Soldiers' sweetheart Lili did go up the aisle
I surely started something when I wrote about Lili Marlene who was the heroine in song of First World War. It emerges now that there is a sequel to the original ballad. It's called The Wedding Of Lili Marlene.
Yes, according to lyricist Tommie Connor, Lili, who was the favourite of every soldier on both sides of the conflict, survived the Great War and walked up the aisle to be married.
Not bad for a young lady who really didn't exist. Connor, who died in 1993, is to blame. He wrote the hit about Lili's wedding and it was recorded by Vera Lynn, Anne Shelton, Frank Sinatra and several other artists and made her a sweetheart of men in uniform all over again in peacetime.
My sketch today shows Lili and her young German soldier sharing a last kiss before he was posted to the front in First World War. Next time she came to meet her beau in uniform he was confined to barracks and she never saw him again.
So that wedding existed only in Tommie Connor's head, but what an emotional piece and Ol' Blue Eyes loved it.
The story began 100 years ago in 1914 when that soldier wrote a poem dedicated to his girlfriend Lili just before he marched away.
In 1937 another German, distinguished composer Norbert Schultze transformed the poetry into the song Lili Marlene which became a hit with both German and British and later American troops, recorded first by Marlene Dietrich.
The follow-up about the supposed wedding of Lili was just as big a hit, especially the version by Vera Lynn.
Schultze's Lili Marlene remained popular long after the war ended in 1945 and was in the UK charts in the '80s. And its sequel, The Wedding of Lili, still has its fans to this day.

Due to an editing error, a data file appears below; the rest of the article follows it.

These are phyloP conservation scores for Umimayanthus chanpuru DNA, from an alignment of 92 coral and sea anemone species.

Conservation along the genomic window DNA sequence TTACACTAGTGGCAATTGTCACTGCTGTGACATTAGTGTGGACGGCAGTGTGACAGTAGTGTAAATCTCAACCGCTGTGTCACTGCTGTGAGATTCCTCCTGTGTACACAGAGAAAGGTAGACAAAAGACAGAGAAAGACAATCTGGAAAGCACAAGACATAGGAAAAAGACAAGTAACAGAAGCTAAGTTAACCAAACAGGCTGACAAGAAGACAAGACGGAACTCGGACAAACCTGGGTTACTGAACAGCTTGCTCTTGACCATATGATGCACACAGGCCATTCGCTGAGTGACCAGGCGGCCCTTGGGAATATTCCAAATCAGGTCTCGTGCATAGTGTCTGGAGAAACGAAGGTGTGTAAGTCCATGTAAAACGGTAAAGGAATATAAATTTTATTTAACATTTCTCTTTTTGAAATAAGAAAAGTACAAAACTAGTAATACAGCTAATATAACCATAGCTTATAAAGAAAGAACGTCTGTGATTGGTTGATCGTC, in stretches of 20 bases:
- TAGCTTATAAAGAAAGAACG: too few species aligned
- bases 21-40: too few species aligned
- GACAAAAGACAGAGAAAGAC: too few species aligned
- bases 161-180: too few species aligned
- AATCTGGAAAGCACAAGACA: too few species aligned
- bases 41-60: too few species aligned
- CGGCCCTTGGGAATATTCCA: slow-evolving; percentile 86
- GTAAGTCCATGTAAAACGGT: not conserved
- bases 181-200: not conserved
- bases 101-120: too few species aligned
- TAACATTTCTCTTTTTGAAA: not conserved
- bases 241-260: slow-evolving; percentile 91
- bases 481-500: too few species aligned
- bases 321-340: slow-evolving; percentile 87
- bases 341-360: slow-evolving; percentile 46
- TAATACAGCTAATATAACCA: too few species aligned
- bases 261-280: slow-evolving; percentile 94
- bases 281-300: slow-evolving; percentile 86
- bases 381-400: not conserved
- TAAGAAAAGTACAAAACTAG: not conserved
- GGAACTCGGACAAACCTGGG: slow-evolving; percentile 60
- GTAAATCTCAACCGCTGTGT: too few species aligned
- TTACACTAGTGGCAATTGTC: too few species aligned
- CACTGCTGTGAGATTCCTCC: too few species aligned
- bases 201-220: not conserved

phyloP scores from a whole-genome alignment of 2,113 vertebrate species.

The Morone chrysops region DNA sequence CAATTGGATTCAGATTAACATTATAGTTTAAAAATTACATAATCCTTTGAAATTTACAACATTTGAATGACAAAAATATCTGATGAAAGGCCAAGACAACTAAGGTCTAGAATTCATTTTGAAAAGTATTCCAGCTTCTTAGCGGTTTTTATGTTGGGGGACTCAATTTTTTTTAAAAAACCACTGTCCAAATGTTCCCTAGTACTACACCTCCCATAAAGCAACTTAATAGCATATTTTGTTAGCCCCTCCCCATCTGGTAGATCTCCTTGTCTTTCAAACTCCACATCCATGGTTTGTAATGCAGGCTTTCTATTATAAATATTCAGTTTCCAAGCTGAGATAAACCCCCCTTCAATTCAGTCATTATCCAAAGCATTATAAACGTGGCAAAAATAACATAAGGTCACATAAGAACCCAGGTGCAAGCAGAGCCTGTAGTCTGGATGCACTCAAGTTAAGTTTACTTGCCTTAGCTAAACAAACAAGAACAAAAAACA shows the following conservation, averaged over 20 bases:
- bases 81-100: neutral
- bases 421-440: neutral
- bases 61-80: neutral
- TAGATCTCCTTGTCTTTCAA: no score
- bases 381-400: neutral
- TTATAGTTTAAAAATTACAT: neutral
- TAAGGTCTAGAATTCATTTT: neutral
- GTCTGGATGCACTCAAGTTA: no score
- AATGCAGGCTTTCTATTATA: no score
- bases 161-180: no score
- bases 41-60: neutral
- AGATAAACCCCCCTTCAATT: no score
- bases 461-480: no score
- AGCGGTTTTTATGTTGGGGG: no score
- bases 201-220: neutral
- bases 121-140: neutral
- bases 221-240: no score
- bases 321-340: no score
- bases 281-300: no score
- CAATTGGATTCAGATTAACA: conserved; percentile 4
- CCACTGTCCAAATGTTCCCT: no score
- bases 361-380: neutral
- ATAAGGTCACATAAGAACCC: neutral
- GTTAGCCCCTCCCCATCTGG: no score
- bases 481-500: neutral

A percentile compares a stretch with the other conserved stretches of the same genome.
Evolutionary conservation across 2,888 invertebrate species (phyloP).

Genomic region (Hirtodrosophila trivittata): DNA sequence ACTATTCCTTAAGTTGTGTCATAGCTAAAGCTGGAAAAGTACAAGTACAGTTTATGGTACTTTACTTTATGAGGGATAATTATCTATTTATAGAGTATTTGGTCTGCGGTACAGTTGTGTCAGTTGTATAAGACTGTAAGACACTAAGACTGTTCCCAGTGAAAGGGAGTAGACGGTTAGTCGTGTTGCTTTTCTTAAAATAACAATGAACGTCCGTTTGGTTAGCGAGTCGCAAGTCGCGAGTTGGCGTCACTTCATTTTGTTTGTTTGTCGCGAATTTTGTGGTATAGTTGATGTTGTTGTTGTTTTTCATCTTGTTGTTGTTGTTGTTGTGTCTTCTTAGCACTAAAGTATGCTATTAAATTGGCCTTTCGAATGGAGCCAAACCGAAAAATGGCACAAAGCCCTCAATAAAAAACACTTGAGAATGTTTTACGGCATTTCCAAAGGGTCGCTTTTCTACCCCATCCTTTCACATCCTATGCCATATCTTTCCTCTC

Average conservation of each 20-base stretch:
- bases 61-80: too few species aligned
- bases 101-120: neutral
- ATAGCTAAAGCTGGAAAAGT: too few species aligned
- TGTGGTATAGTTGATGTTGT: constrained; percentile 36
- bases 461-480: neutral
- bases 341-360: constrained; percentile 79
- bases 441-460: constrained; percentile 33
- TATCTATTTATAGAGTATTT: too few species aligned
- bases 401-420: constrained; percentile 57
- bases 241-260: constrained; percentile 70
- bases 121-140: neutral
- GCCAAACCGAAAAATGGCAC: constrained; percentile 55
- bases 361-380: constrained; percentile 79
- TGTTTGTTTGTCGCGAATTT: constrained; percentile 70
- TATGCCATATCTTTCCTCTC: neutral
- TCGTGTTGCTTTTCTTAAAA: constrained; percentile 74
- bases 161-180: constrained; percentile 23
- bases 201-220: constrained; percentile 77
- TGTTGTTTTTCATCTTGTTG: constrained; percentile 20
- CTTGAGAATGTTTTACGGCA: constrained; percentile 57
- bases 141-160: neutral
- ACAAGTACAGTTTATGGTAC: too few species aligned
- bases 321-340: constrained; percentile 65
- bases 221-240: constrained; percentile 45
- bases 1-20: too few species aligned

Hannah’s novel approach
Novelist Jan Carson's lunchtime reading from her new book Malcolm Orange Disappears is going to sound all the better because singer-songwriter Hannah McPhillimy will be adding a touch of magic with songs from her new album Seeing Things.
She's one of the newer girls on the music scene and is a fan of Jan's stories. She is delighted to be involved in this bash on Wednesday, July 23, in the Ulster Hall.
In between her songs, Hannah will be listening to Jan reading about the adventures of a young boy forced to grow up in a retirement village and his relationship with the older people who become his friends.
Author, Jennifer Johnston, will be the Ulster Hall lunchtime guest on Wednesday, August 27.
Her novels have enjoyed widespread popular and critical acclaim — including Shadows on our Skin which won her the Booker Prize. Jennifer's The Old Jest was filmed as The Dawning, starring Anthony Hopkins.
Tomahawk terror for Nazi pilot
Here's a Battle of Britain story from the Second World War which old timer Wilson Magill of Lisburn says was passed on to him from a relative who was a member of the Home Guard in Kent — and which he swears is true.
Apparently in a village near the coast, the amateur dramatic society was putting on a dress rehearsal of Rose Marie, the musical they were about to present to the men in uniform in respite from fighting the Hun.
As the shadows lengthened, an already damaged German aircraft was shot down by an RAF gun emplacement with the pilot parachuting into a meadow.
Shaken up but not injured, the young man was soon surrounded by a group of villagers dressed as Canadian Mounties and sporting wooden revolvers.
“This England?” asked the puzzled flyer. But before he got a reply, up rode the local police constable on his bike.
And the German pilot fainted on the spot. You see, the fact that this cop was dressed as a Rose Marie character, complete with head-dress, tomahawk and with war paint all over his face was all too much.
I take it he was much relieved to wake up in a cell still alive and without the tomahawk in his head.
Rose Marie is set in the Canadian Rockies and its big song is The Indian Love Call.